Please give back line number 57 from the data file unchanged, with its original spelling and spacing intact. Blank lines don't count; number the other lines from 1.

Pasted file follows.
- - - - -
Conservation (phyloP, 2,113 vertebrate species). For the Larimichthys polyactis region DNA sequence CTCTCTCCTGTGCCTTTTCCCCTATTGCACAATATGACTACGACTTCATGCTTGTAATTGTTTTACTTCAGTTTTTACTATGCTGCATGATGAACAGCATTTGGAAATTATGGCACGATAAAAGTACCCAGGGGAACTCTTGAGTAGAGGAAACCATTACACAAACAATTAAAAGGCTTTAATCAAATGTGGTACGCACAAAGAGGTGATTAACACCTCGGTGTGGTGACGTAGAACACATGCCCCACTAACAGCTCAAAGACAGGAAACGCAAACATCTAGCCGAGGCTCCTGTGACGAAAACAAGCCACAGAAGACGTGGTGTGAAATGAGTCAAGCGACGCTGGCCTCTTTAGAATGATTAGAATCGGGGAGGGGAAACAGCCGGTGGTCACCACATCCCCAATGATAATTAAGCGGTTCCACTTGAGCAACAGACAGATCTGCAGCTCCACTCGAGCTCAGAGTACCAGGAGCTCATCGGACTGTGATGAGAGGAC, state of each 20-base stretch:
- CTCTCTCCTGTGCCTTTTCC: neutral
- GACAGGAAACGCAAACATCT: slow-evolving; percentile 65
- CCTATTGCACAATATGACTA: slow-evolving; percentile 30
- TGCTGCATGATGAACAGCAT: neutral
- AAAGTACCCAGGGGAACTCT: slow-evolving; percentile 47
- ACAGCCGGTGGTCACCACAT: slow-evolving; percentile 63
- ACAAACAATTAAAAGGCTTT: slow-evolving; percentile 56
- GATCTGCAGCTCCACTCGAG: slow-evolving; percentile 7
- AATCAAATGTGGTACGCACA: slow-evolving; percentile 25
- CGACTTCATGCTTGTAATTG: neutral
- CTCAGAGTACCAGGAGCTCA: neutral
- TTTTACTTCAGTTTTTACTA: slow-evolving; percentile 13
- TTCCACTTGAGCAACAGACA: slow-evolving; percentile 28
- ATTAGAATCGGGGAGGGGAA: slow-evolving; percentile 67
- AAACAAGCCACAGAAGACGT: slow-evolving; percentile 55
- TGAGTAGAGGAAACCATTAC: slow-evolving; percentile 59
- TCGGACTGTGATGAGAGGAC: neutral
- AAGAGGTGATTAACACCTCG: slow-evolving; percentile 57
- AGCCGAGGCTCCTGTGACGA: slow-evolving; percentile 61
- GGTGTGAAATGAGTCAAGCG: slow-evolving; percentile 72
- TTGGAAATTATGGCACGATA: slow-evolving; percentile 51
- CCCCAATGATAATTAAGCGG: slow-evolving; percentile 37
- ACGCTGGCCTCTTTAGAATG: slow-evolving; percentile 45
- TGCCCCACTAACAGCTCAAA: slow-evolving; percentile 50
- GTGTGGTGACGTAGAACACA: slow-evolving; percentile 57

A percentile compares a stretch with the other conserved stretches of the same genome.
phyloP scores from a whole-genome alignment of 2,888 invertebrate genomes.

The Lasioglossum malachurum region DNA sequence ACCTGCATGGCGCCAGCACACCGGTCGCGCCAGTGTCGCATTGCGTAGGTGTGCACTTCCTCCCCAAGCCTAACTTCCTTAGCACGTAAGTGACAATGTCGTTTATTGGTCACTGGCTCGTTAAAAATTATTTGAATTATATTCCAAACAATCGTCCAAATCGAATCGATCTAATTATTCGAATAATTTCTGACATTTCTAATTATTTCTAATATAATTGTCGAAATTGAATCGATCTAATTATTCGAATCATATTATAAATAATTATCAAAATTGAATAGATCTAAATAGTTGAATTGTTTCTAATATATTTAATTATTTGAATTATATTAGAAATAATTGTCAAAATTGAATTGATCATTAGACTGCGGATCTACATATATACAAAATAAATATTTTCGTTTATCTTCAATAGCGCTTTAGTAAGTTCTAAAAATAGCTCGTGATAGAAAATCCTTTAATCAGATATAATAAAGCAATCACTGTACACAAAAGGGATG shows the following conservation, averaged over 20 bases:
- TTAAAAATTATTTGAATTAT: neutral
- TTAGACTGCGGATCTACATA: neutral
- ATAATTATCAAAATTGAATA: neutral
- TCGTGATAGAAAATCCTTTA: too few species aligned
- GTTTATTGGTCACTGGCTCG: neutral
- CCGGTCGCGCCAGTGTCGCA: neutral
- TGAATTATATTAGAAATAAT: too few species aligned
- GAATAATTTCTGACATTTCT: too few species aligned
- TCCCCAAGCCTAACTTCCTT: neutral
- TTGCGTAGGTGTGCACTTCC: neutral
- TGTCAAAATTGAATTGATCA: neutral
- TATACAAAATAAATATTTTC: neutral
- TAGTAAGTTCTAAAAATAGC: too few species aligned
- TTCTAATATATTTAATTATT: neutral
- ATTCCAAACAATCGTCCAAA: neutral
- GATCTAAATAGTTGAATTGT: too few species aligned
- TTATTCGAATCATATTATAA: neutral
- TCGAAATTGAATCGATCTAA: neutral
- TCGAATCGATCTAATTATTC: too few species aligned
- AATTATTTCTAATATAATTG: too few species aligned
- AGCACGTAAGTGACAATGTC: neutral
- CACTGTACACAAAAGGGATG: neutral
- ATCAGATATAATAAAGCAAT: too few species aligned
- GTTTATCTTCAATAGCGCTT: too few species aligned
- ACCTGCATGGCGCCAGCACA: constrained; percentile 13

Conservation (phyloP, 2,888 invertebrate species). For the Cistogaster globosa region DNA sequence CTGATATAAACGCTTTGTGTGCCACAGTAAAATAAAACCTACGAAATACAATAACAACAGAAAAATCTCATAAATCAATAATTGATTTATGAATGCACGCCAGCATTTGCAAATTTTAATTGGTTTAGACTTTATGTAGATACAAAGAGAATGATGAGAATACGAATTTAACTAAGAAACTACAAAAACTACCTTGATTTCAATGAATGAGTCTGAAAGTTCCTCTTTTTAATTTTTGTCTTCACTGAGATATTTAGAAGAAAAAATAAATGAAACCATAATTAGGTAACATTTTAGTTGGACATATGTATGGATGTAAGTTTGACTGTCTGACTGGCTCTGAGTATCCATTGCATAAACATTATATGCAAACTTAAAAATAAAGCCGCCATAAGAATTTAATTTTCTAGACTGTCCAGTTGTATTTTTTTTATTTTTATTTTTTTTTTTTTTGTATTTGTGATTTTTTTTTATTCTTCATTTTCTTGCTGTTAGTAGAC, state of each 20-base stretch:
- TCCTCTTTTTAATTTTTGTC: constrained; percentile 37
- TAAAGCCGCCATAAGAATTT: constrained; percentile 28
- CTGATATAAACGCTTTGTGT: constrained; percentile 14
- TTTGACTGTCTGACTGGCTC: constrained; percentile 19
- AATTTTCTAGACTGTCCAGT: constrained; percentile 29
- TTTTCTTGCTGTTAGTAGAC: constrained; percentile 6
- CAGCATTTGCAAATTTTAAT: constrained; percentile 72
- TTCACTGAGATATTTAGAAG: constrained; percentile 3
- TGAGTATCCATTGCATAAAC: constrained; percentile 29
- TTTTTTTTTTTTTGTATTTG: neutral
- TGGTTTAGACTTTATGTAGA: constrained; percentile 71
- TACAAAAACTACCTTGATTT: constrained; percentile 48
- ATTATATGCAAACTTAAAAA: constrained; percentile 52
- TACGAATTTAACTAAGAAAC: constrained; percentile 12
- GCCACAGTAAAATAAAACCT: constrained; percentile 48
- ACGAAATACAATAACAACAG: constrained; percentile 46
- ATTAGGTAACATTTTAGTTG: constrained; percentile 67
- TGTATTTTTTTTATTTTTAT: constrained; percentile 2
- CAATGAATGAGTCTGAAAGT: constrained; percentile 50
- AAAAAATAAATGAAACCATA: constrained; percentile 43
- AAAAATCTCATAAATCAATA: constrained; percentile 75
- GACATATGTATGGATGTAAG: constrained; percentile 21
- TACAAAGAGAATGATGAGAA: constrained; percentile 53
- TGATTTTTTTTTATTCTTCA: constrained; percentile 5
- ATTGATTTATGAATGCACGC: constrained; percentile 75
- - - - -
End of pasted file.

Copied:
- TAAAGCCGCCATAAGAATTT: constrained; percentile 28